LSD dealing still?

    reply to this | link to this | view in chronology ]

  • icon
    Designerfx (profile), 3 Dec 2020 @ 12:23pm

    it's stuff like this

    Things like this have reminded me why I vowed to never spend another penny that can ever go to contributing to RIAA/MPAA wallets ever again. Either I get things third party or I get them from independent musicians/artists/actors who have no association. The only thing the RIAA/MPAA has done to society over the years is a significant number of bad things, ranging from getting people to not share ideas due to copyright, to believing false information from movie magic.

    reply to this | link to this | view in chronology ]

  • identicon
    mcinsand, 3 Dec 2020 @ 12:34pm

    Twitter is not taking Tillis seriously!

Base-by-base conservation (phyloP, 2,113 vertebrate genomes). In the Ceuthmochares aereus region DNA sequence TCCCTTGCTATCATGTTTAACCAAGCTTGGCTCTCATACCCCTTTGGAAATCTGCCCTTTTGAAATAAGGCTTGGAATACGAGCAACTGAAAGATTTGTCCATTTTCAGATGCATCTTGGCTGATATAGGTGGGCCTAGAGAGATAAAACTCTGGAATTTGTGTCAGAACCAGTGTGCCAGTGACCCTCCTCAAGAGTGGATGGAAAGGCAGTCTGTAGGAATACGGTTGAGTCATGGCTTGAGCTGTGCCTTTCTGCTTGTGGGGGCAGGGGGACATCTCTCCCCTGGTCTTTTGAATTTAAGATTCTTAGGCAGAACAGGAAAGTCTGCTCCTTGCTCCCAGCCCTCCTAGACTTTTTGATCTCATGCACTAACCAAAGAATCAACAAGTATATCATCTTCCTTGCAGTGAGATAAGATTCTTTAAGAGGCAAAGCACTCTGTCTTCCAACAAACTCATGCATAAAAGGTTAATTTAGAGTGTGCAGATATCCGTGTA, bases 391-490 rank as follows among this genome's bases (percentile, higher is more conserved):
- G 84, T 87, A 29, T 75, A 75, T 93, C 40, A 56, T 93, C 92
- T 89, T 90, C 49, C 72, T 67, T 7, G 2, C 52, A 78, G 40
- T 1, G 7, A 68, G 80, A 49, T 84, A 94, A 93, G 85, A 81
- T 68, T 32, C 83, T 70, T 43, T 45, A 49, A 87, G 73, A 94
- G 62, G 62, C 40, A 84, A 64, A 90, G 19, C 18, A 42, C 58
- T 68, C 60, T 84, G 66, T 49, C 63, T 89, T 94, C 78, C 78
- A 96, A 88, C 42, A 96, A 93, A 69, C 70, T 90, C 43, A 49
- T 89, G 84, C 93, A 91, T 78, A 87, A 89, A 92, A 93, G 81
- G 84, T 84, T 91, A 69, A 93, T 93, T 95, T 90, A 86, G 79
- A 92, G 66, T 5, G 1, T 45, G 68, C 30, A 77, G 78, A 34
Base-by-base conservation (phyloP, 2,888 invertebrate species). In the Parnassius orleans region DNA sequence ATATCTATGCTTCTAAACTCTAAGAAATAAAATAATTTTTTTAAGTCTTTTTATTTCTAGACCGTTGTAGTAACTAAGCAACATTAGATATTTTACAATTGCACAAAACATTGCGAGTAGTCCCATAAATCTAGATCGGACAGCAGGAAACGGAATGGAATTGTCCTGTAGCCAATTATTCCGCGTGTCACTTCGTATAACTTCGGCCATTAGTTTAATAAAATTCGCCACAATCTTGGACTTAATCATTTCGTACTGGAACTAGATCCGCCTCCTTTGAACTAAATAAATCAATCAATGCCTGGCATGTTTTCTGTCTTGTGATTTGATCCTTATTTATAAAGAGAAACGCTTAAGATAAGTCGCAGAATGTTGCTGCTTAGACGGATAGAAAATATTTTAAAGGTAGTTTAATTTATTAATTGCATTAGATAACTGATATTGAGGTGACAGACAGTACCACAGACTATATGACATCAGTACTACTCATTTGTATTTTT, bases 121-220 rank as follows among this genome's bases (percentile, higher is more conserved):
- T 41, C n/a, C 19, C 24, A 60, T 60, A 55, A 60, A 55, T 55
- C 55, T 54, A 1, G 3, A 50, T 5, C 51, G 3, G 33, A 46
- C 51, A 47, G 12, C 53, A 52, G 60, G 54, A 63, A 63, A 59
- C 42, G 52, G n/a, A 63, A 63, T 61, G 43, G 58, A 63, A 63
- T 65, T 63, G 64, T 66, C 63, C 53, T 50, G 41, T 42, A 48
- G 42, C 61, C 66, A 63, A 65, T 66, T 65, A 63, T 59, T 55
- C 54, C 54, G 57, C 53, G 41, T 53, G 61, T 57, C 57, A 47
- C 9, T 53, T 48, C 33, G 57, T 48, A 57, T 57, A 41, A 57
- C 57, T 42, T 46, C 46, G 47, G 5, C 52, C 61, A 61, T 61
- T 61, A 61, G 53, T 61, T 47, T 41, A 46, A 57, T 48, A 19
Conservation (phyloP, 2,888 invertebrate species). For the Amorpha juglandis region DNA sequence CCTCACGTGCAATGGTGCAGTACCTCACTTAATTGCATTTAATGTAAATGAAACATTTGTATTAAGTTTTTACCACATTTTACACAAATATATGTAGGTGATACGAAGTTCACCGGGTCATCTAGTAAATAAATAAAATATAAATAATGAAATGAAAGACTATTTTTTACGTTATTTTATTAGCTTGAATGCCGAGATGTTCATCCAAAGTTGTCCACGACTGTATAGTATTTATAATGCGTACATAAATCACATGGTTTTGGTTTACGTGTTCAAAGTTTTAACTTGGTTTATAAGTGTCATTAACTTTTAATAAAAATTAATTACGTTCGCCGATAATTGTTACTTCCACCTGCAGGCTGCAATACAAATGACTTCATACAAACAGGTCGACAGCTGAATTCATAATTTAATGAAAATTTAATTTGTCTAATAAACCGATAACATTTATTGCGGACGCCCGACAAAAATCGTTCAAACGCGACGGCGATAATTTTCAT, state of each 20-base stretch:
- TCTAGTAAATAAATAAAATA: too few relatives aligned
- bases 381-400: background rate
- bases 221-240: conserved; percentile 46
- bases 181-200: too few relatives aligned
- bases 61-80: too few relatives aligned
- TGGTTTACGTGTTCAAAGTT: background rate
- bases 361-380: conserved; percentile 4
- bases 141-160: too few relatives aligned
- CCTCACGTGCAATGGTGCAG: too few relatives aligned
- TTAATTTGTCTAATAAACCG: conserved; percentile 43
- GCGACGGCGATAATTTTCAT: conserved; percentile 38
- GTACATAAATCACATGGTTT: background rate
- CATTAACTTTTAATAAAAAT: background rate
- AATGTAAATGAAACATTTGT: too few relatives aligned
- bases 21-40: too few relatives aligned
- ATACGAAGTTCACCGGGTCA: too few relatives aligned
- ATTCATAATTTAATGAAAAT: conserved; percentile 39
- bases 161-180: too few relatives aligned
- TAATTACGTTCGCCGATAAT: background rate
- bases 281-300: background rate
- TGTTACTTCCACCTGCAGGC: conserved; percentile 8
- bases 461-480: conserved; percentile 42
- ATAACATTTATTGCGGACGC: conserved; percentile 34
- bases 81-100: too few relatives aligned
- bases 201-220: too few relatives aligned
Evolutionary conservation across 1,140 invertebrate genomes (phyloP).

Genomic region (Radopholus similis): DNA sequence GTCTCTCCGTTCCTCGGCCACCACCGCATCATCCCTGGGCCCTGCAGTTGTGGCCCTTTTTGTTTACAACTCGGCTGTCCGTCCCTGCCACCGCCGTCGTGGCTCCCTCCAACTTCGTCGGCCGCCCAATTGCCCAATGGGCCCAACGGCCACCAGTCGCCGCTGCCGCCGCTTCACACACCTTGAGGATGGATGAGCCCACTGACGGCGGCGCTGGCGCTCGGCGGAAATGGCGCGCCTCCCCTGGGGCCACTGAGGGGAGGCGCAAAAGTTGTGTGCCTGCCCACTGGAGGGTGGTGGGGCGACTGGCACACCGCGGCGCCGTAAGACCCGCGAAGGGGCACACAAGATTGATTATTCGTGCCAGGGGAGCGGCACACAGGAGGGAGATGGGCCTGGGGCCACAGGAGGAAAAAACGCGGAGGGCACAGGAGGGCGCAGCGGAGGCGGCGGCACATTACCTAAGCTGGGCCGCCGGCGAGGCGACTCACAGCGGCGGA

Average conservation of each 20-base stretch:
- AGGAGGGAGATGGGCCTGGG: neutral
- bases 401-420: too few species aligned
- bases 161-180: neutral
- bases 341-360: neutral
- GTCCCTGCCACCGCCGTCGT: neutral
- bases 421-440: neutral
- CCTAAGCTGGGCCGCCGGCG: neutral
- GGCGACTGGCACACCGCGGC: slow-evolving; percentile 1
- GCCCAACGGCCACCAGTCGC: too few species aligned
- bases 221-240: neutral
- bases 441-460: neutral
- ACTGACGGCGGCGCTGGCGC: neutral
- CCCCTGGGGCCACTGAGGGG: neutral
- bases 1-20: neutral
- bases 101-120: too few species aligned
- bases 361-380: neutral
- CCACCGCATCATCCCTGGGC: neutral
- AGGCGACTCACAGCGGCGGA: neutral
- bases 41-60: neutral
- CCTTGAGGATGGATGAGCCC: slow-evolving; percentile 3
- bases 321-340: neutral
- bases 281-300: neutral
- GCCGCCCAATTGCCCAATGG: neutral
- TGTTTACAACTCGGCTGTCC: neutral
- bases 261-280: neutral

By ignoring Tillis' invitation, Twitter obviously does not take stupidity seriously, even though it has become a pandemic, especially in Washington DC.

    reply to this | link to this | view in chronology ]

  • identicon
    Bobvious, 3 Dec 2020 @ 1:11pm

    This is all because Senator Tillis heard

    Electric Avenue being played on someone's Twitter feed.

    reply to this | link to this | view in chronology ]

  • icon
    fairuse (profile), 3 Dec 2020 @ 1:13pm

    Darnit Twitter!

    Tillis: I'll get that [slippery] rabbit.

    The Internet: We need an age limit for politicians -- 65. And maybe term limits to filter House and Senate? <-- just as impossible as "filter non-licensed music" .